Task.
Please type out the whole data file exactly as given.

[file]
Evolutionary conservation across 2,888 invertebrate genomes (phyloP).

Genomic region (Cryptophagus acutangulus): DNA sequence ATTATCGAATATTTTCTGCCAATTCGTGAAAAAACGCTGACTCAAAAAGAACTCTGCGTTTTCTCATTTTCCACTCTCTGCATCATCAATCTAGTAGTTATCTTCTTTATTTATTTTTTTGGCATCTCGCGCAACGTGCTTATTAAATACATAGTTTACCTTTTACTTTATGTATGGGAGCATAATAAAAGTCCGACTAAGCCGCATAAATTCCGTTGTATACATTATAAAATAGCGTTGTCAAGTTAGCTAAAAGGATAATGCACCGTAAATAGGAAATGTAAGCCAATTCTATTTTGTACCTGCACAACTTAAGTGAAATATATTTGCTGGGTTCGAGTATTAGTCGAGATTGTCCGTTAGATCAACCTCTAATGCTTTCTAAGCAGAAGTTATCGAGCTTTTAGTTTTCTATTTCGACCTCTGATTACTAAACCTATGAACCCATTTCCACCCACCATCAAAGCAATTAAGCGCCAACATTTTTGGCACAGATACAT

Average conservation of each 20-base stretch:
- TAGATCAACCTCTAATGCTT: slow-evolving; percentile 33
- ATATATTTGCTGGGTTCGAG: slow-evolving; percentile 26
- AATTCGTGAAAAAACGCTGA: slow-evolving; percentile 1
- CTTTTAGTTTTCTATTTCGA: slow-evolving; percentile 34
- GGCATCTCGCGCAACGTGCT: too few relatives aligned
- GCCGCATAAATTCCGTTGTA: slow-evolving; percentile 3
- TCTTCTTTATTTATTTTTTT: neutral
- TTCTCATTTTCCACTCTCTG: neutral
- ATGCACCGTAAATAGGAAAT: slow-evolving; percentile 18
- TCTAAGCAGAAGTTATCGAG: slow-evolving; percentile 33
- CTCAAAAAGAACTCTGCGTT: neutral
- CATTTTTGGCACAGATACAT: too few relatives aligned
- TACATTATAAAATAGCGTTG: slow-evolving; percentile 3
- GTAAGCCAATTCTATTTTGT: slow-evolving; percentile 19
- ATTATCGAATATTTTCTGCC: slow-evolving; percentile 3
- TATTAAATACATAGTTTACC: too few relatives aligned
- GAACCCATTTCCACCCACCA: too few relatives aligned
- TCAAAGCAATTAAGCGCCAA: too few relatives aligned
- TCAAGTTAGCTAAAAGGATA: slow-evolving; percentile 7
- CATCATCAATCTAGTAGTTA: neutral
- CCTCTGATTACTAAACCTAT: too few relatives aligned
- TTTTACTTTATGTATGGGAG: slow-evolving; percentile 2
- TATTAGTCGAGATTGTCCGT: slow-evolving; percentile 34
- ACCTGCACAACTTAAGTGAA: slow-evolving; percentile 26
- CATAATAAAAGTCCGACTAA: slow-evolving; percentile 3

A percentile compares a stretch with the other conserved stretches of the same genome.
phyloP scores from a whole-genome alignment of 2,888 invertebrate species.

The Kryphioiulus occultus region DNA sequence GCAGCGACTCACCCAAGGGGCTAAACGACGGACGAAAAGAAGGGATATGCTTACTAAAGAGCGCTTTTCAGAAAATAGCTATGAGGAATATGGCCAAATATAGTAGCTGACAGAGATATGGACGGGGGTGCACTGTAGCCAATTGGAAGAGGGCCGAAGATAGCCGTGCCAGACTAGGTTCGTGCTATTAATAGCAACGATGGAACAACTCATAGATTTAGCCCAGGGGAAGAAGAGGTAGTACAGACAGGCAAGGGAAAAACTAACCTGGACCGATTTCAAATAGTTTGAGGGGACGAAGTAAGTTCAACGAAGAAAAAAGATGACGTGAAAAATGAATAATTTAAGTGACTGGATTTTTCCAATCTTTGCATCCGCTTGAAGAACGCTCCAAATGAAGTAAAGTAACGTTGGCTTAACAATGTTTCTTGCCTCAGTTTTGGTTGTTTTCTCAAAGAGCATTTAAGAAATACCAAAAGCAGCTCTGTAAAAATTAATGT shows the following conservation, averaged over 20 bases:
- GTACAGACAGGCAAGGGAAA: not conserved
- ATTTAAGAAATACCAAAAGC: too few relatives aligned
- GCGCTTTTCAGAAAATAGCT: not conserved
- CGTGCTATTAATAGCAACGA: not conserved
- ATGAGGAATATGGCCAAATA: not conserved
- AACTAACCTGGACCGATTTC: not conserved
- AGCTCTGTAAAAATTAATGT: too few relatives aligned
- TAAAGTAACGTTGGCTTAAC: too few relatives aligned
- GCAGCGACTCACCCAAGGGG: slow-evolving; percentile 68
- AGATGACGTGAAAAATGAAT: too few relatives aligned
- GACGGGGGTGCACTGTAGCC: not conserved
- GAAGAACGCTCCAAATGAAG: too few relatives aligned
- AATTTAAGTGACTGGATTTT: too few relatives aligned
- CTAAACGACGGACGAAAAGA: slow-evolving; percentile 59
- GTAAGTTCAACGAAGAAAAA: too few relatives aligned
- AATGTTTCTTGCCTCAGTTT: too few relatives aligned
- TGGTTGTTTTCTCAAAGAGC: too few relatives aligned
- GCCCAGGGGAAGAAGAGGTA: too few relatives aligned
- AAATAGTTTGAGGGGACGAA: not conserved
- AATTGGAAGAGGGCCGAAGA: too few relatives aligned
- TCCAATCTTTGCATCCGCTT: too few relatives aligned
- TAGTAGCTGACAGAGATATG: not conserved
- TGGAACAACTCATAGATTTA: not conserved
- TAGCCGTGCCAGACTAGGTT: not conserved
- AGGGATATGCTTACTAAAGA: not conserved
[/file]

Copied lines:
Evolutionary conservation across 2,888 invertebrate genomes (phyloP).

Genomic region (Cryptophagus acutangulus): DNA sequence ATTATCGAATATTTTCTGCCAATTCGTGAAAAAACGCTGACTCAAAAAGAACTCTGCGTTTTCTCATTTTCCACTCTCTGCATCATCAATCTAGTAGTTATCTTCTTTATTTATTTTTTTGGCATCTCGCGCAACGTGCTTATTAAATACATAGTTTACCTTTTACTTTATGTATGGGAGCATAATAAAAGTCCGACTAAGCCGCATAAATTCCGTTGTATACATTATAAAATAGCGTTGTCAAGTTAGCTAAAAGGATAATGCACCGTAAATAGGAAATGTAAGCCAATTCTATTTTGTACCTGCACAACTTAAGTGAAATATATTTGCTGGGTTCGAGTATTAGTCGAGATTGTCCGTTAGATCAACCTCTAATGCTTTCTAAGCAGAAGTTATCGAGCTTTTAGTTTTCTATTTCGACCTCTGATTACTAAACCTATGAACCCATTTCCACCCACCATCAAAGCAATTAAGCGCCAACATTTTTGGCACAGATACAT

Average conservation of each 20-base stretch:
- TAGATCAACCTCTAATGCTT: slow-evolving; percentile 33
- ATATATTTGCTGGGTTCGAG: slow-evolving; percentile 26
- AATTCGTGAAAAAACGCTGA: slow-evolving; percentile 1
- CTTTTAGTTTTCTATTTCGA: slow-evolving; percentile 34
- GGCATCTCGCGCAACGTGCT: too few relatives aligned
- GCCGCATAAATTCCGTTGTA: slow-evolving; percentile 3
- TCTTCTTTATTTATTTTTTT: neutral
- TTCTCATTTTCCACTCTCTG: neutral
- ATGCACCGTAAATAGGAAAT: slow-evolving; percentile 18
- TCTAAGCAGAAGTTATCGAG: slow-evolving; percentile 33
- CTCAAAAAGAACTCTGCGTT: neutral
- CATTTTTGGCACAGATACAT: too few relatives aligned
- TACATTATAAAATAGCGTTG: slow-evolving; percentile 3
- GTAAGCCAATTCTATTTTGT: slow-evolving; percentile 19
- ATTATCGAATATTTTCTGCC: slow-evolving; percentile 3
- TATTAAATACATAGTTTACC: too few relatives aligned
- GAACCCATTTCCACCCACCA: too few relatives aligned
- TCAAAGCAATTAAGCGCCAA: too few relatives aligned
- TCAAGTTAGCTAAAAGGATA: slow-evolving; percentile 7
- CATCATCAATCTAGTAGTTA: neutral
- CCTCTGATTACTAAACCTAT: too few relatives aligned
- TTTTACTTTATGTATGGGAG: slow-evolving; percentile 2
- TATTAGTCGAGATTGTCCGT: slow-evolving; percentile 34
- ACCTGCACAACTTAAGTGAA: slow-evolving; percentile 26
- CATAATAAAAGTCCGACTAA: slow-evolving; percentile 3

A percentile compares a stretch with the other conserved stretches of the same genome.
phyloP scores from a whole-genome alignment of 2,888 invertebrate species.

The Kryphioiulus occultus region DNA sequence GCAGCGACTCACCCAAGGGGCTAAACGACGGACGAAAAGAAGGGATATGCTTACTAAAGAGCGCTTTTCAGAAAATAGCTATGAGGAATATGGCCAAATATAGTAGCTGACAGAGATATGGACGGGGGTGCACTGTAGCCAATTGGAAGAGGGCCGAAGATAGCCGTGCCAGACTAGGTTCGTGCTATTAATAGCAACGATGGAACAACTCATAGATTTAGCCCAGGGGAAGAAGAGGTAGTACAGACAGGCAAGGGAAAAACTAACCTGGACCGATTTCAAATAGTTTGAGGGGACGAAGTAAGTTCAACGAAGAAAAAAGATGACGTGAAAAATGAATAATTTAAGTGACTGGATTTTTCCAATCTTTGCATCCGCTTGAAGAACGCTCCAAATGAAGTAAAGTAACGTTGGCTTAACAATGTTTCTTGCCTCAGTTTTGGTTGTTTTCTCAAAGAGCATTTAAGAAATACCAAAAGCAGCTCTGTAAAAATTAATGT shows the following conservation, averaged over 20 bases:
- GTACAGACAGGCAAGGGAAA: not conserved
- ATTTAAGAAATACCAAAAGC: too few relatives aligned
- GCGCTTTTCAGAAAATAGCT: not conserved
- CGTGCTATTAATAGCAACGA: not conserved
- ATGAGGAATATGGCCAAATA: not conserved
- AACTAACCTGGACCGATTTC: not conserved
- AGCTCTGTAAAAATTAATGT: too few relatives aligned
- TAAAGTAACGTTGGCTTAAC: too few relatives aligned
- GCAGCGACTCACCCAAGGGG: slow-evolving; percentile 68
- AGATGACGTGAAAAATGAAT: too few relatives aligned
- GACGGGGGTGCACTGTAGCC: not conserved
- GAAGAACGCTCCAAATGAAG: too few relatives aligned
- AATTTAAGTGACTGGATTTT: too few relatives aligned
- CTAAACGACGGACGAAAAGA: slow-evolving; percentile 59
- GTAAGTTCAACGAAGAAAAA: too few relatives aligned
- AATGTTTCTTGCCTCAGTTT: too few relatives aligned
- TGGTTGTTTTCTCAAAGAGC: too few relatives aligned
- GCCCAGGGGAAGAAGAGGTA: too few relatives aligned
- AAATAGTTTGAGGGGACGAA: not conserved
- AATTGGAAGAGGGCCGAAGA: too few relatives aligned
- TCCAATCTTTGCATCCGCTT: too few relatives aligned
- TAGTAGCTGACAGAGATATG: not conserved
- TGGAACAACTCATAGATTTA: not conserved
- TAGCCGTGCCAGACTAGGTT: not conserved
- AGGGATATGCTTACTAAAGA: not conserved